“Scientism and the Study of Society.” Part I: Economica N.S. 9 (1942). Part II: Economica 10 (1943). Part III: Economica 11 (1944).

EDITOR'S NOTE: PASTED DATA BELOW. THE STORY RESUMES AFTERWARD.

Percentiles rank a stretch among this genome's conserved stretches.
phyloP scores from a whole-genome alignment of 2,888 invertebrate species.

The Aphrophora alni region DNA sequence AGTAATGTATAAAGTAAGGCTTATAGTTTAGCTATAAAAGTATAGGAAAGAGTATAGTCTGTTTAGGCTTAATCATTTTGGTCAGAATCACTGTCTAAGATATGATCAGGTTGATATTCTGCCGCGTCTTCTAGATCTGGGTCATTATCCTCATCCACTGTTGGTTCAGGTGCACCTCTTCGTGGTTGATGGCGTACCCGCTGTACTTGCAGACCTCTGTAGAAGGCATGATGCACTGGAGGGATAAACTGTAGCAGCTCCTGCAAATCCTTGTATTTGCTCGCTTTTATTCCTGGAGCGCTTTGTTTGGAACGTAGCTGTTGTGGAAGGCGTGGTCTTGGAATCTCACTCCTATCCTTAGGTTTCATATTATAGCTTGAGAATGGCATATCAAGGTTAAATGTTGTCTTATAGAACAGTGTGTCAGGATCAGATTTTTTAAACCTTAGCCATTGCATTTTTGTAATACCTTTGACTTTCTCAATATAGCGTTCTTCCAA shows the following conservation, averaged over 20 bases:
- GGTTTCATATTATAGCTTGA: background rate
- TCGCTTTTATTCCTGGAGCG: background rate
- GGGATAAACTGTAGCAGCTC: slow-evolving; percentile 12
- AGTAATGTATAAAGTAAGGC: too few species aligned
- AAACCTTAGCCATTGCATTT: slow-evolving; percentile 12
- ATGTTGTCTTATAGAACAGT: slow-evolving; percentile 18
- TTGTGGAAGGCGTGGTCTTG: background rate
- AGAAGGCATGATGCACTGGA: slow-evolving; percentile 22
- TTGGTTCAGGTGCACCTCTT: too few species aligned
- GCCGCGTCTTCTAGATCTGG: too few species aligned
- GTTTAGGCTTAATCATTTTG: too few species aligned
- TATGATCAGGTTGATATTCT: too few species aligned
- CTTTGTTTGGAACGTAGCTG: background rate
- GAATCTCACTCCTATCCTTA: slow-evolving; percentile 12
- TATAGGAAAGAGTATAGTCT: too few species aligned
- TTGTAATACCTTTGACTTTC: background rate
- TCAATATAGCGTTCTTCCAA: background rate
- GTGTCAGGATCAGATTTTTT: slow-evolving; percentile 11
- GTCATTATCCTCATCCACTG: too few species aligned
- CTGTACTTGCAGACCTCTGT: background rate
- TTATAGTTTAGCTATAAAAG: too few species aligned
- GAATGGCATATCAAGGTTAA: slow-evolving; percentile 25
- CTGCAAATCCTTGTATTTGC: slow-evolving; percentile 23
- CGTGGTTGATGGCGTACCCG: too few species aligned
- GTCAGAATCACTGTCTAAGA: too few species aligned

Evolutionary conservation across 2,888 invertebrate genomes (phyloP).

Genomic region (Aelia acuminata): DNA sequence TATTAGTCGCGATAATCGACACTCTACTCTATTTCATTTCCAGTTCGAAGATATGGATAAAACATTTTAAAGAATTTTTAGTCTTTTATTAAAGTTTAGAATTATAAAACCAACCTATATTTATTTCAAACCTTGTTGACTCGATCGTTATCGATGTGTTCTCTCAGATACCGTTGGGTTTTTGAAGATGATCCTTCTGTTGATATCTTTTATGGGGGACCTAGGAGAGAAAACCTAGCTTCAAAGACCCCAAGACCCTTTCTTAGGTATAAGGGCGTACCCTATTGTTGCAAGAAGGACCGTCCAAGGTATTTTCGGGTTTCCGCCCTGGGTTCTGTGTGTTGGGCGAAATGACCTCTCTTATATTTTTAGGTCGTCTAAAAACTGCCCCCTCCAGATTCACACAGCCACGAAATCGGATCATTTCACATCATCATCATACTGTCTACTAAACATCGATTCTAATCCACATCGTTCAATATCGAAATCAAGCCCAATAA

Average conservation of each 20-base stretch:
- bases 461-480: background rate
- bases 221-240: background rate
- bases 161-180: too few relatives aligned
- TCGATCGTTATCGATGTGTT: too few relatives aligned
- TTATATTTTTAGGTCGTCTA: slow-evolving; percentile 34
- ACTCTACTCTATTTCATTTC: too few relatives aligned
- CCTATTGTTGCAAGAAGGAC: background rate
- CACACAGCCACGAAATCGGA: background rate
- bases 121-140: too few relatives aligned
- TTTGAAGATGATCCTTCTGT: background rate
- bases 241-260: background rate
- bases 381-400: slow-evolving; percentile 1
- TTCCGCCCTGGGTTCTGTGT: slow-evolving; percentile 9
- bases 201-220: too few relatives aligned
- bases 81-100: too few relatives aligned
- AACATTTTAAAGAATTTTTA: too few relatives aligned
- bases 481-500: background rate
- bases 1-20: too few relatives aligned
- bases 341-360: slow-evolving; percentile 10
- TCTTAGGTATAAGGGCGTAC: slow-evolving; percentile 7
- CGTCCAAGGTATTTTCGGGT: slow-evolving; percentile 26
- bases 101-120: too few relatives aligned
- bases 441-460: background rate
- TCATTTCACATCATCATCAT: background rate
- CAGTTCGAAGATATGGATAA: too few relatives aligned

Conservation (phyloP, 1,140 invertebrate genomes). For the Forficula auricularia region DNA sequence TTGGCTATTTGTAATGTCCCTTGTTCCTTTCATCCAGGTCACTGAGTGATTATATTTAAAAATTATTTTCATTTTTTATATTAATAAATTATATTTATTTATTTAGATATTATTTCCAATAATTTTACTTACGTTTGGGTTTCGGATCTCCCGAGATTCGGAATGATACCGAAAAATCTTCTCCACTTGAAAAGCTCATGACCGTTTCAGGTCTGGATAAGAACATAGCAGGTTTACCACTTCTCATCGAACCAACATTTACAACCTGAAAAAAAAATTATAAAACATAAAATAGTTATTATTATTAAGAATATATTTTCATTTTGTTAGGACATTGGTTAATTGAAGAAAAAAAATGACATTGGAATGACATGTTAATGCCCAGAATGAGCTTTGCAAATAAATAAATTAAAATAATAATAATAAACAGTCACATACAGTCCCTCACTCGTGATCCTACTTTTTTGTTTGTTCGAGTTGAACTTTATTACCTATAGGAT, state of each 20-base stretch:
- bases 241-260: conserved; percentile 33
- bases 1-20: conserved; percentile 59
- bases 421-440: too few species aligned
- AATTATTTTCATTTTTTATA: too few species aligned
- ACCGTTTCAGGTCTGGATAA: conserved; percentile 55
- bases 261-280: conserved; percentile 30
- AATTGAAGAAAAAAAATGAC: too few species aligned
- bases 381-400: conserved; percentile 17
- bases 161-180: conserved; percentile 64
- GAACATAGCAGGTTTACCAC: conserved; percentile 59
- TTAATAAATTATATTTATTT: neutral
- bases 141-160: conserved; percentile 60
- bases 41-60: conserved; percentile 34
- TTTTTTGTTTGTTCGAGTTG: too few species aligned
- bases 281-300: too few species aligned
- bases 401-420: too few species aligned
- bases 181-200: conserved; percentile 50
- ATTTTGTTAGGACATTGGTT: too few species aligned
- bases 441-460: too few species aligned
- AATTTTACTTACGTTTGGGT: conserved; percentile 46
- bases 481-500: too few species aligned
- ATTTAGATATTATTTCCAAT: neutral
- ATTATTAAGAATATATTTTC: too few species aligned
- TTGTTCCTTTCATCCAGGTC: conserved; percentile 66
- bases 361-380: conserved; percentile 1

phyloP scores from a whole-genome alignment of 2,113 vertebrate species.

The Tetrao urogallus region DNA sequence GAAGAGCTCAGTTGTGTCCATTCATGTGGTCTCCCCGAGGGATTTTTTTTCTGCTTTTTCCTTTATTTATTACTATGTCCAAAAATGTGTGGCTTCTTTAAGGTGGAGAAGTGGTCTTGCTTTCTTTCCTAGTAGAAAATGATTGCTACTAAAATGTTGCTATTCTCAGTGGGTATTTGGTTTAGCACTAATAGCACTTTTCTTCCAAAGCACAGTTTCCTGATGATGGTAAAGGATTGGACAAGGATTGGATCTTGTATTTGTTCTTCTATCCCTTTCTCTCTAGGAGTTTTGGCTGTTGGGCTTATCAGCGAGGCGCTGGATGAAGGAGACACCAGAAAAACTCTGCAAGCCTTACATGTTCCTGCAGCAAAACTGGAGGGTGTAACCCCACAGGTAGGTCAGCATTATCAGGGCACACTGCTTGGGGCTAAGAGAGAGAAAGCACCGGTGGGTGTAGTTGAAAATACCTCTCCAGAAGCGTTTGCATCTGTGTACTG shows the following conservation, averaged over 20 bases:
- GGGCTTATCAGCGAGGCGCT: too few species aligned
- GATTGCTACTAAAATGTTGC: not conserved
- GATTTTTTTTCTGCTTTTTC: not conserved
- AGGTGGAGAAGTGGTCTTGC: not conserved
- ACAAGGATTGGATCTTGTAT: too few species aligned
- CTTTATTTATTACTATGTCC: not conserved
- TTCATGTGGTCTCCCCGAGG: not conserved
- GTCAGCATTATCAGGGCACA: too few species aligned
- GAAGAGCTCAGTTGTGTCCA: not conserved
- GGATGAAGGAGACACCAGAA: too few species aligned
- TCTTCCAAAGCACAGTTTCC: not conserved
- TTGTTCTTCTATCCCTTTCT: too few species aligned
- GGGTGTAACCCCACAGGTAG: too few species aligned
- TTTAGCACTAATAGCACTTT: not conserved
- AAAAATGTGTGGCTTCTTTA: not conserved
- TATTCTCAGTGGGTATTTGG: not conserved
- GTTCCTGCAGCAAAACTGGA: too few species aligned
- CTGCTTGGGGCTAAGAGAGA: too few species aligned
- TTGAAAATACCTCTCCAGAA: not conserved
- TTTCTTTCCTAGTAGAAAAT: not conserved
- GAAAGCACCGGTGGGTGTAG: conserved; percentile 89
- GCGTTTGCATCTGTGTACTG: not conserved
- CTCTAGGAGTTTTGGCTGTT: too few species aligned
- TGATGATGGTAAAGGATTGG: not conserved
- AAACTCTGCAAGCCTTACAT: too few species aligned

“In the course of its slow development in the 18th and early 19th centuries the study of economic and social phenomena was guided in the choice of its methods in the main by the nature of the problems it had to face. It gradually developed a technique appropriate to those problems without much reflection on the character of the methods or on their relation to that of other disciplines of knowledge. Students of political economy could describe it alternatively as a branch of science or of moral or social philosophy without the least qualms whether their subject was scientific or philosophical. The term “science” had not yet assumed the special narrow meaning it has today, nor was there any distinction made which signaled out the physical or natural sciences and attributed to them a special dignity. Those who devoted themselves to those fields indeed readily chose the designation of philosophy when they were concerned with the more general aspects of their problems.”